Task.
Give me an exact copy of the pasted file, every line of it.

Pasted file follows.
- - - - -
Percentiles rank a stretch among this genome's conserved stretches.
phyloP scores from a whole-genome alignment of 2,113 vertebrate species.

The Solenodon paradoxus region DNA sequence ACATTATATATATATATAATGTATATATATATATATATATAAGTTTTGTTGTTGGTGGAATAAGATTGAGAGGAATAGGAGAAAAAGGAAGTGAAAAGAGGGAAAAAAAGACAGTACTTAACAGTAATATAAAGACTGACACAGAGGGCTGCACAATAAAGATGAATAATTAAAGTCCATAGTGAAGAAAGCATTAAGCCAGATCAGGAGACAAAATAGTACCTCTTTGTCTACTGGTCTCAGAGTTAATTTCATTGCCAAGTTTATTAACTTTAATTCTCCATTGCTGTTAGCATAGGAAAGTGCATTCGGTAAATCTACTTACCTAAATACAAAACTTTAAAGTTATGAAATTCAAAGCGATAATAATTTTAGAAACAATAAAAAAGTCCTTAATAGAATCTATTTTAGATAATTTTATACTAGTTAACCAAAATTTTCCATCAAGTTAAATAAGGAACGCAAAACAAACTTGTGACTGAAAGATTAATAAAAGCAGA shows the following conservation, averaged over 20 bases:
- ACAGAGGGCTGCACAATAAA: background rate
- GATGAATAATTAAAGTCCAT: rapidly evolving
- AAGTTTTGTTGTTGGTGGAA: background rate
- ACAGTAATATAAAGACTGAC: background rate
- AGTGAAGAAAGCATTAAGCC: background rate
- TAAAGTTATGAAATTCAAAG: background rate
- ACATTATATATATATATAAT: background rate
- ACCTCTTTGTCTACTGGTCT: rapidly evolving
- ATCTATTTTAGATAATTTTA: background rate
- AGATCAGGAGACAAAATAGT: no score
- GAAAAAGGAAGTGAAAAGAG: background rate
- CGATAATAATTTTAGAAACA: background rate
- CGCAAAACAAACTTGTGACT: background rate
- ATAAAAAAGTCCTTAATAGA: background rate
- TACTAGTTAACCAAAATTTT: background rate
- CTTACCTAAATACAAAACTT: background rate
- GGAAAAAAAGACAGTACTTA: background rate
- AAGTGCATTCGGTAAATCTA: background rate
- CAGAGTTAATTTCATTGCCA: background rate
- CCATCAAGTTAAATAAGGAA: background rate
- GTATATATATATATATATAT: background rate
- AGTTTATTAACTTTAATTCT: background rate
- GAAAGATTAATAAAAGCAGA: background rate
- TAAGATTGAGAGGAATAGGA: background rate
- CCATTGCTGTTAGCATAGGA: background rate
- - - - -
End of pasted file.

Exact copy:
Percentiles rank a stretch among this genome's conserved stretches.
phyloP scores from a whole-genome alignment of 2,113 vertebrate species.

The Solenodon paradoxus region DNA sequence ACATTATATATATATATAATGTATATATATATATATATATAAGTTTTGTTGTTGGTGGAATAAGATTGAGAGGAATAGGAGAAAAAGGAAGTGAAAAGAGGGAAAAAAAGACAGTACTTAACAGTAATATAAAGACTGACACAGAGGGCTGCACAATAAAGATGAATAATTAAAGTCCATAGTGAAGAAAGCATTAAGCCAGATCAGGAGACAAAATAGTACCTCTTTGTCTACTGGTCTCAGAGTTAATTTCATTGCCAAGTTTATTAACTTTAATTCTCCATTGCTGTTAGCATAGGAAAGTGCATTCGGTAAATCTACTTACCTAAATACAAAACTTTAAAGTTATGAAATTCAAAGCGATAATAATTTTAGAAACAATAAAAAAGTCCTTAATAGAATCTATTTTAGATAATTTTATACTAGTTAACCAAAATTTTCCATCAAGTTAAATAAGGAACGCAAAACAAACTTGTGACTGAAAGATTAATAAAAGCAGA shows the following conservation, averaged over 20 bases:
- ACAGAGGGCTGCACAATAAA: background rate
- GATGAATAATTAAAGTCCAT: rapidly evolving
- AAGTTTTGTTGTTGGTGGAA: background rate
- ACAGTAATATAAAGACTGAC: background rate
- AGTGAAGAAAGCATTAAGCC: background rate
- TAAAGTTATGAAATTCAAAG: background rate
- ACATTATATATATATATAAT: background rate
- ACCTCTTTGTCTACTGGTCT: rapidly evolving
- ATCTATTTTAGATAATTTTA: background rate
- AGATCAGGAGACAAAATAGT: no score
- GAAAAAGGAAGTGAAAAGAG: background rate
- CGATAATAATTTTAGAAACA: background rate
- CGCAAAACAAACTTGTGACT: background rate
- ATAAAAAAGTCCTTAATAGA: background rate
- TACTAGTTAACCAAAATTTT: background rate
- CTTACCTAAATACAAAACTT: background rate
- GGAAAAAAAGACAGTACTTA: background rate
- AAGTGCATTCGGTAAATCTA: background rate
- CAGAGTTAATTTCATTGCCA: background rate
- CCATCAAGTTAAATAAGGAA: background rate
- GTATATATATATATATATAT: background rate
- AGTTTATTAACTTTAATTCT: background rate
- GAAAGATTAATAAAAGCAGA: background rate
- TAAGATTGAGAGGAATAGGA: background rate
- CCATTGCTGTTAGCATAGGA: background rate